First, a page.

forget to subscribe to the channel, Check out the other videos I’ve been posting this week, you can even check out my Portuguese language YouTube channel,
there are subtitles in English. Most importantly, get down there and write what you think. I’ll see you in the comments.


  • Sarah Cavalcanti

    May 28, 2018

    That's great content, Seth! I'm pretty sure I would be fitted in the "tourists" group, right from the start. hahaha I don't have much experience in traveling and I'm super scared something might go wrong, so I guess I would choose safety rather than adventure.

  • Beatriz

    May 28, 2018

    I'm really in love with you new channel!! Can't wait for more videos 🙂

  • THiago F

    June 5, 2018

    I'm definitely a traveller I've been backpacking around the world for 16 months.

  • CSaintis

    June 16, 2018

    Agora não preciso nem ouvir NPR para aprender english, vc falando assim com essa voz 😍 e essa legenda 👌👏👏👏

  • Brenda Ohana

    June 18, 2018

    For me, depends on what kind of travel I am in. Sometimes you have a short time to travel, so it's better to see things you're probably gonna like and try to do something different from the pattern. When you have more time, it's easier to discover the place you're traveling to. It also depends on how you behave, if you respect the traditions or if you think people don't know you nor gonna see you again.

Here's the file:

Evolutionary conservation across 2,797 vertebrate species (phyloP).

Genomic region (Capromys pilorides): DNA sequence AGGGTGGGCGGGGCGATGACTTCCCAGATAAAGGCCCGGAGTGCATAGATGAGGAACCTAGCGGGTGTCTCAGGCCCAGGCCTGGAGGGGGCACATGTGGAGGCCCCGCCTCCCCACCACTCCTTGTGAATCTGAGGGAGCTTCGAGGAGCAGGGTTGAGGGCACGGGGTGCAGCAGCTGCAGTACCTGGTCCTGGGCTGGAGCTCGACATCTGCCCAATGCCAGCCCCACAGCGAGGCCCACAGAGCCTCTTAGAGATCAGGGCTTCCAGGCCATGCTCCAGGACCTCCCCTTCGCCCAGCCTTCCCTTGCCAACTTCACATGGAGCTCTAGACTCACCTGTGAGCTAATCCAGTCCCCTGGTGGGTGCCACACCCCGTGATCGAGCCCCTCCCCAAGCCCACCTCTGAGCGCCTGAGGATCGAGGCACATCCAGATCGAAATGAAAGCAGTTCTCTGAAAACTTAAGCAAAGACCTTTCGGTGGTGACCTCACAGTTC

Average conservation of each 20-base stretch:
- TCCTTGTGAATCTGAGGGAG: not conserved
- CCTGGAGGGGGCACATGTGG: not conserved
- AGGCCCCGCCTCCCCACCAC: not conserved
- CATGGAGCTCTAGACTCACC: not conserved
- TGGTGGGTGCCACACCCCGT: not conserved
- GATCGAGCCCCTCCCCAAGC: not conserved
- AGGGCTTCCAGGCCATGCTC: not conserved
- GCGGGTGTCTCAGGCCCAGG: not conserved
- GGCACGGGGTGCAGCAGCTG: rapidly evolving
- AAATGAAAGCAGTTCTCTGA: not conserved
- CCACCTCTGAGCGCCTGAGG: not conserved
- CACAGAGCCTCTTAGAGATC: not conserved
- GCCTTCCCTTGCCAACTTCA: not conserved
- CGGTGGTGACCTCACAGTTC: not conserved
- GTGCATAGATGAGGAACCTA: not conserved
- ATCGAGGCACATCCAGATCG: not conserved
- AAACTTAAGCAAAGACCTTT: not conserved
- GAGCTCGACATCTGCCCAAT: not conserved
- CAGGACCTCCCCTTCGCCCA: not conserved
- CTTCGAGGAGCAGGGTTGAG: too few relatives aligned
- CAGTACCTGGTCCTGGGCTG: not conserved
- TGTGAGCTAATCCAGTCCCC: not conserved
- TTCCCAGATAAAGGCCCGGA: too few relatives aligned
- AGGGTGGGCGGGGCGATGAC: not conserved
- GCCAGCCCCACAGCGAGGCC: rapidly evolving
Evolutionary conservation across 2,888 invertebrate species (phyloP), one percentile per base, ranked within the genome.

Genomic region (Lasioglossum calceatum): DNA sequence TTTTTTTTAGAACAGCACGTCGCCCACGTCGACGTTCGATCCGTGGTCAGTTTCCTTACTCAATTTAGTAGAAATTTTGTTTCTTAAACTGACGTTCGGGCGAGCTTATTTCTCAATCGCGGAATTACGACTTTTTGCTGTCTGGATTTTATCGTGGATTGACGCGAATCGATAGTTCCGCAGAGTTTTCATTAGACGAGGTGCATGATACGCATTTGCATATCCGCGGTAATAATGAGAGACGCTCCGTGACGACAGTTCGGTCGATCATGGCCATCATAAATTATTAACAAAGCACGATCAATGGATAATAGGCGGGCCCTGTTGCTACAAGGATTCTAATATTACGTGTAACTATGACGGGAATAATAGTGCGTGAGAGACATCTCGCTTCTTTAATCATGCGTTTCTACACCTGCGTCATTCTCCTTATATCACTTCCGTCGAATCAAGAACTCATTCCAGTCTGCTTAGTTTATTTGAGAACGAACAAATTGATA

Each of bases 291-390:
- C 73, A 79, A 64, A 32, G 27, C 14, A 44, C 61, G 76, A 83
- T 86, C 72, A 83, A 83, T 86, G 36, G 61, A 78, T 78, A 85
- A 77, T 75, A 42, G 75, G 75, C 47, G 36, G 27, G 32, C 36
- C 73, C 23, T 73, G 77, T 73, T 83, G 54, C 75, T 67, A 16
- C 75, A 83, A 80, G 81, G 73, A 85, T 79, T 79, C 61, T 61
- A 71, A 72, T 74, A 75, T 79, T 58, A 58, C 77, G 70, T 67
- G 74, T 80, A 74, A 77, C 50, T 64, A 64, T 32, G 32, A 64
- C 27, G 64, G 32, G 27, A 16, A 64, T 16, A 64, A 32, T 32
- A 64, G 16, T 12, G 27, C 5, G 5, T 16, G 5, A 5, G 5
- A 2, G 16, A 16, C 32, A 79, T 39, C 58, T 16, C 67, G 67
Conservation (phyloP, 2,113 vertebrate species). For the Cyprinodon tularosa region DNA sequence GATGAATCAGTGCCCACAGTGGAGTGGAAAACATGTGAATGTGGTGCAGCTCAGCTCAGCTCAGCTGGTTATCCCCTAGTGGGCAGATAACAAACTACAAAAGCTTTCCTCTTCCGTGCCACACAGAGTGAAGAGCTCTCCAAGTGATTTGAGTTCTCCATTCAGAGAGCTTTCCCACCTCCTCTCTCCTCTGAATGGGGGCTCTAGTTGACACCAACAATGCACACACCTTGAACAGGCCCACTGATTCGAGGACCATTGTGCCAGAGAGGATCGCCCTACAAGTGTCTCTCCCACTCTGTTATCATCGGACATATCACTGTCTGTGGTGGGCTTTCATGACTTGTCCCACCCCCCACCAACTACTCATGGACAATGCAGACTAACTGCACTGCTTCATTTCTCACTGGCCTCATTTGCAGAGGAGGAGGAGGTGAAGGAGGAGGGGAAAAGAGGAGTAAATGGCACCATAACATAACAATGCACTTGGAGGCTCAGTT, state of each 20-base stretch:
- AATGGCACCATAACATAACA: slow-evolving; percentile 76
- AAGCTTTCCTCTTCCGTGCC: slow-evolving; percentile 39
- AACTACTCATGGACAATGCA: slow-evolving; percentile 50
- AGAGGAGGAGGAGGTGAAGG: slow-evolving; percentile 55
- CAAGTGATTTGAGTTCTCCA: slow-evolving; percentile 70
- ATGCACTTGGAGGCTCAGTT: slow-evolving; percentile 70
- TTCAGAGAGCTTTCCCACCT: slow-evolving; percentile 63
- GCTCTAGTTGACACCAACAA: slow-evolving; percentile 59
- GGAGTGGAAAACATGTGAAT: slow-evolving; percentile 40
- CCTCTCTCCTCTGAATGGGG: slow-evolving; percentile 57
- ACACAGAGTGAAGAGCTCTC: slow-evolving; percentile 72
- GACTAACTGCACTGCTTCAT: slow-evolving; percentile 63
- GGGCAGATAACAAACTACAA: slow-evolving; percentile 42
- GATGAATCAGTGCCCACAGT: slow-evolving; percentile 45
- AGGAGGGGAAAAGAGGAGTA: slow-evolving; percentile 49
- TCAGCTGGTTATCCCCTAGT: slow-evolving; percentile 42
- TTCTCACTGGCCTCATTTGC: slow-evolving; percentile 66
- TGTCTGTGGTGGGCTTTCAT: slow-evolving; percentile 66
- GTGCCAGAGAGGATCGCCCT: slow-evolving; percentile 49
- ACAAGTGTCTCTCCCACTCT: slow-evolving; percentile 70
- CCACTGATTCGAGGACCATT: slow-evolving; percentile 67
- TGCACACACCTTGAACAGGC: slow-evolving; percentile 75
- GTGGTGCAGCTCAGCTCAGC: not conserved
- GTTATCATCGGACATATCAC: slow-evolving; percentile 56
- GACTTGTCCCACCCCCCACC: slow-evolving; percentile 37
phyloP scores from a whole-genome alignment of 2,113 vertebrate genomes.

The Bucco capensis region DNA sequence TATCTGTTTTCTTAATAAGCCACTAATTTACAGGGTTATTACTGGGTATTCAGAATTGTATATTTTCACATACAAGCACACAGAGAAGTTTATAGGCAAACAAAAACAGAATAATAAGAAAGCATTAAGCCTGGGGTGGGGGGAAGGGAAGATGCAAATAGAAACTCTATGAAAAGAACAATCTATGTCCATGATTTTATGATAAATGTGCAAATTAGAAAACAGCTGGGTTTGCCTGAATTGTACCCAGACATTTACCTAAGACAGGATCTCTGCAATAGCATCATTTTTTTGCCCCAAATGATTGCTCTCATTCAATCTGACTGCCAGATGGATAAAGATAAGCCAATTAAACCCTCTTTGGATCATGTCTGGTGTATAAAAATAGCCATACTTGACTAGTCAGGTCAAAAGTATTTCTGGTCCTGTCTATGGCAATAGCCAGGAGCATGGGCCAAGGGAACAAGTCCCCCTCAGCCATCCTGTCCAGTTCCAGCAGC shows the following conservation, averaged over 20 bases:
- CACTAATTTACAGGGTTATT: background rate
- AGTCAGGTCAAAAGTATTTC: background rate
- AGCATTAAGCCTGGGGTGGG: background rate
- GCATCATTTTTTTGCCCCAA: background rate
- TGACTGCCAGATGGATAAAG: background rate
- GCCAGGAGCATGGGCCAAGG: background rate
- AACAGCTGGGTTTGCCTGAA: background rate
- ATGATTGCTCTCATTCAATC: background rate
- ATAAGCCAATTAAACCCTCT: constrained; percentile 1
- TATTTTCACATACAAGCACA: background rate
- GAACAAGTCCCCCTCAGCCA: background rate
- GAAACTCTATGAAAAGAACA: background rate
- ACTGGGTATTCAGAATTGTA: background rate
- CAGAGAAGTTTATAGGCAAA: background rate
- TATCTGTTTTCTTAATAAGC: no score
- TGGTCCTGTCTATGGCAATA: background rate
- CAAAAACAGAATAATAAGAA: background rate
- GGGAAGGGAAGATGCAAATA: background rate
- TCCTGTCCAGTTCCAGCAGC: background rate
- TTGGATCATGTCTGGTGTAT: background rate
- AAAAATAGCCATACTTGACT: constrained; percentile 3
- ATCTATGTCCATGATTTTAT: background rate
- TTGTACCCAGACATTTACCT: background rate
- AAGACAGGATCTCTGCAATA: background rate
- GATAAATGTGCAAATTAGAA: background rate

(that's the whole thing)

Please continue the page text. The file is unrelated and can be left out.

• Luiza Castro

    September 14, 2018

    Such an amazing content, I really aprecciate the serious look you gave to this new channel, but I still loving the zueira in Amigo Gringo

  • rosangela belfort

    February 16, 2019

    Amor é fogo que arde sem se ver;
    É ferida que dói, e não se sente;
    É um contentamento descontente;
    É dor que desatina sem doer.

    É um não querer mais que bem querer;
    É um andar solitário entre a gente;
    É nunca contentar-se de contente;
    É um cuidar que se ganha em se perder.

    É querer estar preso por vontade;
    É servir a quem vence, o vencedor;
    É ter com quem nos mata, lealdade.

    Mas como causar pode seu favor
    Nos corações humanos amizade,
    Se tão contrário a si é o mesmo Amor?

    Luís de Camões